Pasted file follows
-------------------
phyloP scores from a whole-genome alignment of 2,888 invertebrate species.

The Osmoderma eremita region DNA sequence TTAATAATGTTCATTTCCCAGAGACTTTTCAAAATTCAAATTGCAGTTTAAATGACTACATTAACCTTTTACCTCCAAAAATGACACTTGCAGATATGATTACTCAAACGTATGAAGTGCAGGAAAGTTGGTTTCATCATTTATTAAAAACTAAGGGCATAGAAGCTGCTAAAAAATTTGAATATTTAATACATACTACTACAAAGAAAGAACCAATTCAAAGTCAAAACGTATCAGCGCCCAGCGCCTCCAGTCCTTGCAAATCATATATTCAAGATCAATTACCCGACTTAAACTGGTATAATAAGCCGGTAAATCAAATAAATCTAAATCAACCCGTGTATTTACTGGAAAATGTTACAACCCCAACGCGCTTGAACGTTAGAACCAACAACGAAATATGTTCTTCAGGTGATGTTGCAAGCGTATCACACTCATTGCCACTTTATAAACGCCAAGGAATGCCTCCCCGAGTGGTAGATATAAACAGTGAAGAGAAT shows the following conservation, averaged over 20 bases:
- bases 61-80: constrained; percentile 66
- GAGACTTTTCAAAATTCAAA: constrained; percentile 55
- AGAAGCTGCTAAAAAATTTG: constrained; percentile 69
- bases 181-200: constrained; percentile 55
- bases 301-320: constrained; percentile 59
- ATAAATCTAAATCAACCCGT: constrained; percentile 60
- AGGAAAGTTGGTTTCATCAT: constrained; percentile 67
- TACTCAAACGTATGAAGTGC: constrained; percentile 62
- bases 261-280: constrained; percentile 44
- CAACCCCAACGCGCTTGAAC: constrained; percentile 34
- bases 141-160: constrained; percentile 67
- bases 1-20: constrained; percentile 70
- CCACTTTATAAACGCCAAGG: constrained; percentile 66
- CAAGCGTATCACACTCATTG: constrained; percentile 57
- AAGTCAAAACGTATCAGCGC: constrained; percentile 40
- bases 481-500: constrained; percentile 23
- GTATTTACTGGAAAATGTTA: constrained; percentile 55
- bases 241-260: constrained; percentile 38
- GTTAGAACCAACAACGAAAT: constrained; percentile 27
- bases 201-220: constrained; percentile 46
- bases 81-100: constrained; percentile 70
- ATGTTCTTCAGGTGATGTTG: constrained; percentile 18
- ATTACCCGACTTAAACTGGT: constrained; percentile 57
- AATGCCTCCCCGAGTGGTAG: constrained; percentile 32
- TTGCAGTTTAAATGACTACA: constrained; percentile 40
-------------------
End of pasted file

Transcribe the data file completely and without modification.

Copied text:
phyloP scores from a whole-genome alignment of 2,888 invertebrate species.

The Osmoderma eremita region DNA sequence TTAATAATGTTCATTTCCCAGAGACTTTTCAAAATTCAAATTGCAGTTTAAATGACTACATTAACCTTTTACCTCCAAAAATGACACTTGCAGATATGATTACTCAAACGTATGAAGTGCAGGAAAGTTGGTTTCATCATTTATTAAAAACTAAGGGCATAGAAGCTGCTAAAAAATTTGAATATTTAATACATACTACTACAAAGAAAGAACCAATTCAAAGTCAAAACGTATCAGCGCCCAGCGCCTCCAGTCCTTGCAAATCATATATTCAAGATCAATTACCCGACTTAAACTGGTATAATAAGCCGGTAAATCAAATAAATCTAAATCAACCCGTGTATTTACTGGAAAATGTTACAACCCCAACGCGCTTGAACGTTAGAACCAACAACGAAATATGTTCTTCAGGTGATGTTGCAAGCGTATCACACTCATTGCCACTTTATAAACGCCAAGGAATGCCTCCCCGAGTGGTAGATATAAACAGTGAAGAGAAT shows the following conservation, averaged over 20 bases:
- bases 61-80: constrained; percentile 66
- GAGACTTTTCAAAATTCAAA: constrained; percentile 55
- AGAAGCTGCTAAAAAATTTG: constrained; percentile 69
- bases 181-200: constrained; percentile 55
- bases 301-320: constrained; percentile 59
- ATAAATCTAAATCAACCCGT: constrained; percentile 60
- AGGAAAGTTGGTTTCATCAT: constrained; percentile 67
- TACTCAAACGTATGAAGTGC: constrained; percentile 62
- bases 261-280: constrained; percentile 44
- CAACCCCAACGCGCTTGAAC: constrained; percentile 34
- bases 141-160: constrained; percentile 67
- bases 1-20: constrained; percentile 70
- CCACTTTATAAACGCCAAGG: constrained; percentile 66
- CAAGCGTATCACACTCATTG: constrained; percentile 57
- AAGTCAAAACGTATCAGCGC: constrained; percentile 40
- bases 481-500: constrained; percentile 23
- GTATTTACTGGAAAATGTTA: constrained; percentile 55
- bases 241-260: constrained; percentile 38
- GTTAGAACCAACAACGAAAT: constrained; percentile 27
- bases 201-220: constrained; percentile 46
- bases 81-100: constrained; percentile 70
- ATGTTCTTCAGGTGATGTTG: constrained; percentile 18
- ATTACCCGACTTAAACTGGT: constrained; percentile 57
- AATGCCTCCCCGAGTGGTAG: constrained; percentile 32
- TTGCAGTTTAAATGACTACA: constrained; percentile 40